The dispute between Frederiksen and Suraunt is over whether the managers used leverage, or debt financing, in a way that violated the fund’s agreement. The investment in question is in Sweden’s Skistar, where Aeternum has bought a 20 percent stake through a holding company.
It is clear that the holding company was heavily indebted, and the fund entered into a financing agreement with DNB Bank worth SEK 1.2 billion. The question here is whether the issuance of the so-called “equity commitment letter” gave the fund commitments consistent with financial leverage.
“Management is about trust. Unfortunately, Aeternum Management, as manager, has broken this trust to such an extent by assuming that Aeternum Capital, at parent company level, fully guarantees SEK 1.2 billion, in direct violation of the manager agreement, which It states that there is no debt at the fund level,” says the statement sent on behalf of WCZ and the Seatankers after the general meeting.
In several articles based on a number of documents, DN provided a description of the arguments of the parties in the case. WQZ and Frederiksen rely on statements from law firms Thommessen and Wiersholm, and believe that the relationship amounted to a breach of contract, was not remedied within the deadline, and that it caused costs and risks to the fund. Frederiksen’s camp also refers to the whole thing as a “violation of trust.”
For their part, Søraunet and Aeternum Management say that WQZ was aware of the setup even before the deal took place, and that the conflict over indebtedness arose afterward because Frederiksen was dissatisfied with the fund’s performance and managers’ fees, and wanted to exit more easily. According to the rules, the redemption requested by Frederiksen must take place over at least a year and a half and entail a fee.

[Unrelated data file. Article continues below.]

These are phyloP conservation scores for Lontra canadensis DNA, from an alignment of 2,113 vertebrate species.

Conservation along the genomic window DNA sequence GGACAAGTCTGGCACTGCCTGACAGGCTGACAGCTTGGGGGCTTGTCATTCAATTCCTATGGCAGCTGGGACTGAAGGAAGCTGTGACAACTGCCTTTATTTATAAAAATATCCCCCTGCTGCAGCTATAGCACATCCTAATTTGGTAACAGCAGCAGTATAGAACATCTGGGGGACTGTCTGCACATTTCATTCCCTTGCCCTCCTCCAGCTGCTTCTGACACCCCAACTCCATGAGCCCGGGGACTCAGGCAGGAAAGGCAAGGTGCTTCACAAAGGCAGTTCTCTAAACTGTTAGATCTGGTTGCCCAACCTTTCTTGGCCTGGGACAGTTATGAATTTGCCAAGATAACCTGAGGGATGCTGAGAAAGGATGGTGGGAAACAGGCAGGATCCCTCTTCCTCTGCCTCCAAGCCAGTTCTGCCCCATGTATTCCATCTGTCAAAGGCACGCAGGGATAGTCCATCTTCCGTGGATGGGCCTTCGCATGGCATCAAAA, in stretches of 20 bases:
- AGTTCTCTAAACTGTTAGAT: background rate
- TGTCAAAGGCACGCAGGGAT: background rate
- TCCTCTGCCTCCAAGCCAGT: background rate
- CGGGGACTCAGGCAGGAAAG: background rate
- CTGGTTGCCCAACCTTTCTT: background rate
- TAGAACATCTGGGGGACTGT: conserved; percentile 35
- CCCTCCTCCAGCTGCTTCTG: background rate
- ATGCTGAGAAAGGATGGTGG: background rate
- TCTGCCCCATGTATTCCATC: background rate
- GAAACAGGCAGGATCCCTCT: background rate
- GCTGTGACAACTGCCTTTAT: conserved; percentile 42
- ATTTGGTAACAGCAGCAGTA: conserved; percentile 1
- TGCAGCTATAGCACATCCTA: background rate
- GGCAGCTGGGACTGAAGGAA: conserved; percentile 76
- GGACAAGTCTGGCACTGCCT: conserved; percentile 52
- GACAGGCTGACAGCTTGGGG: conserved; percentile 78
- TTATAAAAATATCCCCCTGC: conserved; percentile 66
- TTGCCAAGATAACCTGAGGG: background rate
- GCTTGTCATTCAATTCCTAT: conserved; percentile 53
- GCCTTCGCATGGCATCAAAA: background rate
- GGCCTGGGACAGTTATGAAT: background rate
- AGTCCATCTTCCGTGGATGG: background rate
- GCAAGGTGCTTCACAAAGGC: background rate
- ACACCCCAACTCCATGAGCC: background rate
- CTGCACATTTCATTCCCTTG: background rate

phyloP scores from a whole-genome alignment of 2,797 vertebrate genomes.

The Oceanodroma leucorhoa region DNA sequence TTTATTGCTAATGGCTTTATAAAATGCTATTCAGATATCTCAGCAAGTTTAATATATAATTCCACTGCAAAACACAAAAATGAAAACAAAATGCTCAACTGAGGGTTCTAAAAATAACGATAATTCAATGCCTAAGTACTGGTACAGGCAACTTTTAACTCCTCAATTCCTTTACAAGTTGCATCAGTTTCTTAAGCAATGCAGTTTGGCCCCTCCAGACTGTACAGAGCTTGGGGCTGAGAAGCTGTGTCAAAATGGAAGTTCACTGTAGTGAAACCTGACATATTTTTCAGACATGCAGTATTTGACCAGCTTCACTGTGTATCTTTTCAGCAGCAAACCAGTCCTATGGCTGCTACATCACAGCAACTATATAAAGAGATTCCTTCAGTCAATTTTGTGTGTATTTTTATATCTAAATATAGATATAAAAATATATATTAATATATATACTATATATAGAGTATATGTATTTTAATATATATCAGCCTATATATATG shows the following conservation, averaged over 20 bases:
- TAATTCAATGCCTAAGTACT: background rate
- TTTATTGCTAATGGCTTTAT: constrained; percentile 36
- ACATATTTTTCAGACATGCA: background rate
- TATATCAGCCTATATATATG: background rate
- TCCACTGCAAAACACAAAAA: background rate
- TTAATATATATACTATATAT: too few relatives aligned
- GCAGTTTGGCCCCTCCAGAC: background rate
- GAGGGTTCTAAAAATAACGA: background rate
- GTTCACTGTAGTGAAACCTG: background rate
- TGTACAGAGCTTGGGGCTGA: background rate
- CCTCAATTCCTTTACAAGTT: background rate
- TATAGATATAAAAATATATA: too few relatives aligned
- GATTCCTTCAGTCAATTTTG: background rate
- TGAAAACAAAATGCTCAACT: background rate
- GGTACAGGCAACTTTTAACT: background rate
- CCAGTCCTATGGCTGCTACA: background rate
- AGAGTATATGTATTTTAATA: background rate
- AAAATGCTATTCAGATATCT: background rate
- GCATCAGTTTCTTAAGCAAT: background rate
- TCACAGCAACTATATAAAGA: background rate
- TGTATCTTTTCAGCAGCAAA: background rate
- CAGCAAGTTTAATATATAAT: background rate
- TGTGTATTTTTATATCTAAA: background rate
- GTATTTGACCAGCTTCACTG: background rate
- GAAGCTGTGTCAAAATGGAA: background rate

Billionaires support Søraunet
Soronette also accused Frederiksen’s personnel of “threatening messages” and threatening police reports, and of trying to remove him earlier as well.
“The reason we are requesting a recall is because we have lost confidence in the manager, not because we have lost confidence in the Aeternum concept or because we are dissatisfied with the fund’s performance (although it has been disappointing thus far),” WQZ recently wrote in a letter to the fund’s other shareholders.
Among these, several Norwegian billionaires responded this week, just two days before the general meeting, by sending a message to WQZ supporting Søraunet.
“WQZ’s measures have had, and continue to have, a significant negative impact on all investors in the Fund, and we believe this is both unfortunate and unreasonable,” Knut Heege at AGRA, Jürgen Steinshagen of Sr. Egils Steinshagen Invest, and Anders Andersson of AGRA wrote, Skoghøy Invest and Arild Årdal from management company Gabler in the letter.
They have been joined by several Swedish investors, but in total they constitute no more than about seven percent of the shares in Aeternum Capital, according to DN calculations.
Søraunet started Aeternum in 2020 and began investing the following year, initially with just money from Frederiksen. The first year was an overwhelming success with returns of 58 percent. But the results went wrong last year, losing 38 percent. Frederiksen invested a total of NOK 5.6 billion in the fund.